ICYMI, Jon Lender’s Sunday story took a look at the lobbyists stepping up to fight reform efforts in the wake of the Newtown tragedy:
One of those filings, on Thursday, showed that the Washington, D.C.-based Entertainment Software Association — which represents producers of computer and video games, and whose website denies any “link between computer and video games and violence” — has agreed to pay $36,000 by June 30 to Brown Rudnick Government Relations Strategies, the lobbying firm of former Democratic state House Speaker Thomas D. Ritter.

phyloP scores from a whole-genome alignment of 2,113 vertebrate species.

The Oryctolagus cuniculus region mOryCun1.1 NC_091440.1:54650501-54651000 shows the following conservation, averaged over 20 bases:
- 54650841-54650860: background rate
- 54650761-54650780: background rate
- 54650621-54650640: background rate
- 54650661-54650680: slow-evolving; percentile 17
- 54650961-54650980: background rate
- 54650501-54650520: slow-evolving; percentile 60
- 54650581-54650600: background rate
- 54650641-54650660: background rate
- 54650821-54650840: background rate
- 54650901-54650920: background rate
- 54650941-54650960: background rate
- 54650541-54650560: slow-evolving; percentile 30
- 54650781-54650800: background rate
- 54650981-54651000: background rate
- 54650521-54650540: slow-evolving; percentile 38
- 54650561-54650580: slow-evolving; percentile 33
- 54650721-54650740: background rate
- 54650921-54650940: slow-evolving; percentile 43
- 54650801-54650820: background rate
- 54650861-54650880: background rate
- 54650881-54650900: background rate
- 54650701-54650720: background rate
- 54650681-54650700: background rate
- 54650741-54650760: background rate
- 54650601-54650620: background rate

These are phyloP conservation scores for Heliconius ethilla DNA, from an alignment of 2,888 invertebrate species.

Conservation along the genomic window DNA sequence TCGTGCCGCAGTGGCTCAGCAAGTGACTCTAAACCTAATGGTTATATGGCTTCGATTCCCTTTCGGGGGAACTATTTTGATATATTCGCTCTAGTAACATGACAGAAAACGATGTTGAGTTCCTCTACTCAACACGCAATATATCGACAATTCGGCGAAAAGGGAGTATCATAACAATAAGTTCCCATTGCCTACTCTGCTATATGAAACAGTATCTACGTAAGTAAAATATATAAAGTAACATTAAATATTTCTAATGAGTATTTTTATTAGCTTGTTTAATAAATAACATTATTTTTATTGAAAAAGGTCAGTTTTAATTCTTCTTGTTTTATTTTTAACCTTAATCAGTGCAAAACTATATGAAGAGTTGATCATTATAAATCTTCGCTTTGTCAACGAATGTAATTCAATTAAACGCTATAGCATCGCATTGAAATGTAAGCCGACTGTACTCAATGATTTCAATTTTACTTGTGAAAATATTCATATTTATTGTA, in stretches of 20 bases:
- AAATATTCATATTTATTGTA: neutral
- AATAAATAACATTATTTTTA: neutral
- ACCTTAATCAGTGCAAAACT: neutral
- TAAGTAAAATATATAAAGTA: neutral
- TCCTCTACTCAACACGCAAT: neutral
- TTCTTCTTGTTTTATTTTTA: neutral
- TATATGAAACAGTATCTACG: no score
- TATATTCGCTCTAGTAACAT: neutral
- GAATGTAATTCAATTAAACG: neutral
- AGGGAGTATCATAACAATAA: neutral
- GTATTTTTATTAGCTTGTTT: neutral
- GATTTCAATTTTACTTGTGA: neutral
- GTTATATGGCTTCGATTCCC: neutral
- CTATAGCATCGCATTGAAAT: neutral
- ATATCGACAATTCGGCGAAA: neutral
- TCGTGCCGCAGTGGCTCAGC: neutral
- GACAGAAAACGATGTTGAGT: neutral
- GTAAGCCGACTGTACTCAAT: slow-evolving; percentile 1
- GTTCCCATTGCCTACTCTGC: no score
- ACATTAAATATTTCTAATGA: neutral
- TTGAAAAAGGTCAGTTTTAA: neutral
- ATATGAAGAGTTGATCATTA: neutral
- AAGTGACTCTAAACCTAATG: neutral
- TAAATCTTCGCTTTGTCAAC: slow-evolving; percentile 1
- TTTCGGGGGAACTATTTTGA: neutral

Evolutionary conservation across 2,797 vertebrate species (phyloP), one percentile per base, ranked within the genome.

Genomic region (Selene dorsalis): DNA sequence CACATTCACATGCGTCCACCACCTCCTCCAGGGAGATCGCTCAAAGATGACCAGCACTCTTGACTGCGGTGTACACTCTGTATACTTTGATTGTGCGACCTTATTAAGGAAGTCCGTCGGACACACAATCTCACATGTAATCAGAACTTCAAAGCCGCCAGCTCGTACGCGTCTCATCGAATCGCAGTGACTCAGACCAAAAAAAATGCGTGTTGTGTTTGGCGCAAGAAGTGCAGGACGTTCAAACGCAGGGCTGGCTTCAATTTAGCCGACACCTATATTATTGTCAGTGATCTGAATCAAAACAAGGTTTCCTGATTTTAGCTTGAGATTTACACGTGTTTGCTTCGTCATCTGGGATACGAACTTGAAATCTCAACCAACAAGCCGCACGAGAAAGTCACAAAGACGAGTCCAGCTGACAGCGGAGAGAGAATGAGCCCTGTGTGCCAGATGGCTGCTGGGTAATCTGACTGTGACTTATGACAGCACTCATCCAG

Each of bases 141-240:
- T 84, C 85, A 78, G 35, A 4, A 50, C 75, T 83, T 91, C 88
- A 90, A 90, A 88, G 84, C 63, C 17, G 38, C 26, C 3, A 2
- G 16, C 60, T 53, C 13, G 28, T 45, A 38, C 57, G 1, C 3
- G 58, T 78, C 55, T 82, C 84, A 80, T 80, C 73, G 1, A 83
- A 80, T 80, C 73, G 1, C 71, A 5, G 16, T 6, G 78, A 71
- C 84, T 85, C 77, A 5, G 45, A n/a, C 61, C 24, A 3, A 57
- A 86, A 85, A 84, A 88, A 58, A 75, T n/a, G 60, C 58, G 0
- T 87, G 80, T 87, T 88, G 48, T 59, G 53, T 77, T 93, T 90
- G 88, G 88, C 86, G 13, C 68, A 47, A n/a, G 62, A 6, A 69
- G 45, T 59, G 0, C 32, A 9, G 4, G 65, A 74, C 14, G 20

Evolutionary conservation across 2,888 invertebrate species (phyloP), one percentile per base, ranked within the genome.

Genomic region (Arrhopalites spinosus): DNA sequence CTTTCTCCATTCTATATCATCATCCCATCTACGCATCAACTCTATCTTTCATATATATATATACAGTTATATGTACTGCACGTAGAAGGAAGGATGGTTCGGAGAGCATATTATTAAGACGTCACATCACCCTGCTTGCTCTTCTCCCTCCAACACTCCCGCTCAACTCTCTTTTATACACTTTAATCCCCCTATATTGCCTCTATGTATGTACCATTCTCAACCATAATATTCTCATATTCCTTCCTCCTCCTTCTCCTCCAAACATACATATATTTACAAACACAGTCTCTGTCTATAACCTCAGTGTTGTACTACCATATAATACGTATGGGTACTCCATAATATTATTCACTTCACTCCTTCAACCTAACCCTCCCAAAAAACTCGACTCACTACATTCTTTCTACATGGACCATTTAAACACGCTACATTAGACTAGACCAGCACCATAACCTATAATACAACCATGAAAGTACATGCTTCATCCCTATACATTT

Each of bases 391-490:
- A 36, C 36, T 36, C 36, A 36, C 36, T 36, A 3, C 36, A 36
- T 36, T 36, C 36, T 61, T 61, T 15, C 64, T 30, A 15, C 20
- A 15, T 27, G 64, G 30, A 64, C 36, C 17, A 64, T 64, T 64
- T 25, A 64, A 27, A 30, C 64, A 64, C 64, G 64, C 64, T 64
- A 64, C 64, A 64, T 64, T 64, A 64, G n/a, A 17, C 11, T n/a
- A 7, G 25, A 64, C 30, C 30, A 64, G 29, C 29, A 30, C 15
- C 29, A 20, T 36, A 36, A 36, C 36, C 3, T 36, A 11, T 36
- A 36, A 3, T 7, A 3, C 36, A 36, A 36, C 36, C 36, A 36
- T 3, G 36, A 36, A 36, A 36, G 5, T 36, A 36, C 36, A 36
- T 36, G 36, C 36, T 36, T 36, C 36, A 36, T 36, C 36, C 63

… Ritter remains prominent in Connecticut politics and government — he is a member of the University of Connecticut Board of Trustees — and maintains ties with key officials in the state House, Senate and governor’s office, which all are under Democrats‘ control. Also, the current House minority leader, Rep. Lawrence Cafero, R-Norwalk, is an attorney at the Brown Rudnick law firm, which he and Ritter have said in the past is separate from its lobbying arm. Ritter declined comment Friday.
The game association’s website is already engaged in the national debate, saying: “Blaming video games for violence in the real world is no more productive than blaming the news media for bringing violent crimes into our homes night after night. Numerous authorities have examined the scientific record and found that it does not establish any causal link between media content and real-life violence.”